With a resume like his, LSU’s Alex Blanchard of Belle Rose had no reason to panic while fishing the first Louisiana B.A.S.S. Nation College tournament of 2023-24.
Blanchard was on the water in October in his first collegiate tournament in his first year at LSU teaming with senior Richard “Alex” Hebert of Pierre Part. The LSU Fishing Team duo was on its “home” lake, so to speak, against 31 other teams out of Doiron’s Landing, Stephensville. It was a tough morning for Alex and Alex, as the LSU Fishing Team labels the team. Nevertheless, Blanchard, fishing out of his 19-foot Skeeter in Lake Verret, remained confident in the first spot.
“Practice was really tough,” Blanchard said. “I talked Alex into staying in the area that I knew had the right-sized fish. We didn’t catch our first keeper until about 11:30. That was a 4 ½-pounder. I caught three fish in 15 minutes. We fished 45 minutes more around the location, then moved to another location and caught two there. At 1:30, we went back to the first location. He (Hebert) caught another one on literally the last cast.”
Their five-bass limit weighed 13.40 pounds and included the biggest bass of the day, a 4.43-pounder. Most of the bass bit on a Zoom plastic worm. Hebert’s 2-pounder on his final cast “definitely helped,” Blanchard said.
“Honestly, we didn’t think we’d win,” Hebert, 22, said. “We thought we’d be in the Top 10, for sure, or Top 5.”
They took the lead, then waited.
“We were hoping for the best after that,” Hebert said.
Blanchard, the son of Leroy and Danielle Blanchard, qualified to fish three national tournaments in high school competition. As a sophomore, he also led Assumption High School to a Louisiana High School B.A.S.S. Nation state title in May 2021 at Stephensville with the help of his four-year tournament partner, Noah Deshotel, and Blanchard’s father, their coach/captain.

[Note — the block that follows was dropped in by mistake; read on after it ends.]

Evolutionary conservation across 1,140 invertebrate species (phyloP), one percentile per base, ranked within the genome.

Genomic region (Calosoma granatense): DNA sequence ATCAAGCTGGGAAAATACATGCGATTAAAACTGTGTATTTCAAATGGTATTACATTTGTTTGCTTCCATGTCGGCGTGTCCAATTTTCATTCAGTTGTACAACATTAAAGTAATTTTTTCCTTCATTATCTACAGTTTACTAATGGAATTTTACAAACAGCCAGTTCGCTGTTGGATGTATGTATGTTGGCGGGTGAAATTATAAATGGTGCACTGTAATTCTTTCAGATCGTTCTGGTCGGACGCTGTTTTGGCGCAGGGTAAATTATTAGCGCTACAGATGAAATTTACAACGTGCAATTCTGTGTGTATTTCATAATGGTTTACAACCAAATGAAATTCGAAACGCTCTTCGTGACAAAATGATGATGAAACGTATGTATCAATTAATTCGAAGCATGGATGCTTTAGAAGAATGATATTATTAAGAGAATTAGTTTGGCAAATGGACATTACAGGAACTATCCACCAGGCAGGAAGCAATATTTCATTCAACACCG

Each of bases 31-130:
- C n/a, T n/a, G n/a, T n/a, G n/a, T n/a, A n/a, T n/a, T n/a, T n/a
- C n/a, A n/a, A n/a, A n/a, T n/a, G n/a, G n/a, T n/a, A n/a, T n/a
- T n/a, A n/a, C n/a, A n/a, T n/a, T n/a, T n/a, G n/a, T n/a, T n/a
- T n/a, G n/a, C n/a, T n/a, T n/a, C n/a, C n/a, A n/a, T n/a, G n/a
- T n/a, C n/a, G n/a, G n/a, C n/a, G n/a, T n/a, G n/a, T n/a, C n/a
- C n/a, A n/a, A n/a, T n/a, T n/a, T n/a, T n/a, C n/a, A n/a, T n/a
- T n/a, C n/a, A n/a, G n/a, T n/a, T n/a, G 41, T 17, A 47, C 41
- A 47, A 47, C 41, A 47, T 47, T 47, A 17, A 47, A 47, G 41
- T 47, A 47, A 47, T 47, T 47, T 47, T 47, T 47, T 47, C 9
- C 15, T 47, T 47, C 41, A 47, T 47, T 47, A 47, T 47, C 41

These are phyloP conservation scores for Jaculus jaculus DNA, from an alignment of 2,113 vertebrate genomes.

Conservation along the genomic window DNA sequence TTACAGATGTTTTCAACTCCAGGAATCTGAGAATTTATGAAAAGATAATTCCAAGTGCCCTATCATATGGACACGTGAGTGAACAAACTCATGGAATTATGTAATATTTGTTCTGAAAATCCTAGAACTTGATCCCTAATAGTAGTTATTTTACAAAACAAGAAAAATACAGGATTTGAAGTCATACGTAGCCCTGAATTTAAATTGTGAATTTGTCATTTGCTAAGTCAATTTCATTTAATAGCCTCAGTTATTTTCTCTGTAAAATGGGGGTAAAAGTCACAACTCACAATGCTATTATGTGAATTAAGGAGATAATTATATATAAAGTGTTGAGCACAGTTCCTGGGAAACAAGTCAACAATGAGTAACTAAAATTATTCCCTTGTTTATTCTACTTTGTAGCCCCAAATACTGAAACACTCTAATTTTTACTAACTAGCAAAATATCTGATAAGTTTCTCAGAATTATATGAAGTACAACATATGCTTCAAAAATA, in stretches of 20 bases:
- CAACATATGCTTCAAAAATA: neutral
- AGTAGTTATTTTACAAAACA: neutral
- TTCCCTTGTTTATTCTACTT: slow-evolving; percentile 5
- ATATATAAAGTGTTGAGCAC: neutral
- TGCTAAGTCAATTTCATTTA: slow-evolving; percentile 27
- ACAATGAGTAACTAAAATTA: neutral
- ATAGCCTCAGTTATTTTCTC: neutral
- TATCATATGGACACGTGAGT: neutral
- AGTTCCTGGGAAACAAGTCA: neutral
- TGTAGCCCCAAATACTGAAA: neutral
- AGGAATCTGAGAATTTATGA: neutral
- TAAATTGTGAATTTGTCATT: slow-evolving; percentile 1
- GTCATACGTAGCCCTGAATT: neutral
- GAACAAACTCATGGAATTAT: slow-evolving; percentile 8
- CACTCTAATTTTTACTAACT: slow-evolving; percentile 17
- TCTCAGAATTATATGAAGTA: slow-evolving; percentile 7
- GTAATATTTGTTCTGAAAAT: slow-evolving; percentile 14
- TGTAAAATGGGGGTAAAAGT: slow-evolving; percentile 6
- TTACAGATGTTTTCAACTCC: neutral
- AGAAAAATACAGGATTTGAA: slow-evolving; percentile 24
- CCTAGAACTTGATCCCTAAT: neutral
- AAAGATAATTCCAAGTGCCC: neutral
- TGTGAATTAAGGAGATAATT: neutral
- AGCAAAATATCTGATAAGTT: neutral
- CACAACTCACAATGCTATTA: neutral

He’s proud of their high school career.
“We were one of the most consistent teams that fished,” he said. ”Always in the Top 25.”
Blanchard registered to fish seven collegiate bass tournaments this year, starting last month at the Harris Chain of Lakes (MLF) in Florida. The Louisiana B.A.S.S. Nation College Series tournament is on Bayou Black Lake near Hosston in February. After that it’s off to Georgia to fish Clarks Hill Reservoir and Tennessee’s Douglas Lake; Lake Guntersville; Lake Sam Rayburn and finally, the Louisiana B.A.S.S. Nation College Series State Classic June 15-16 at Toledo Bend.
Hitting the books
Hebert, who is majoring in construction management, will graduate in May and said he plans to fish the in-state tournaments, for sure. He fished his freshmen year with Connor Turner, LSU Fishing Team’s president at the time who graduated after the season. He also fished the past two years with Cayden Reily, who transferred to SLU, where he is president of the fishing team.
How does Blanchard, a freshman majoring in mechanical engineering, keep up with class curriculum, studying, tests, etc.? LSU’s collegiate bass anglers rely on faculty advisors to align the days off campus, he said.
“It’s going to be tough working around school, but I’ll get it done,” he said. “We try to finish all the work, like exams, before. We try to take them before we leave rather than wait until we return.”
The 18-year-old bass angler has been working since graduating from Assumption High as a drafter for Piping Analysis Inc. in Baton Rouge. He plans to fish collegiately each of his five years of eligibility. After graduating he plans to work full-time before trying MLF or B.A.S.S.
“Yeah,” he said. ”As I grew up I wanted to fish professionally. As I look at it now, it doesn’t make sense. I’m going to work a couple years first.”
His high school bass fishing success whetted his appetite for more. Peyton Matherne, LSU Fishing Team president, paved the way for a smooth entry onto the fishing team, Blanchard said.
If Blanchard wants to catch bass in February, he’ll go to Lake Verret, where big bass move up around trees and locations.
“At that time, look for more size than numbers. You’ve got to really look around for them. You’ve got to be patient,” he said, noting he relies on plastic worms, bladed jigs, spinnerbaits and crankbaits.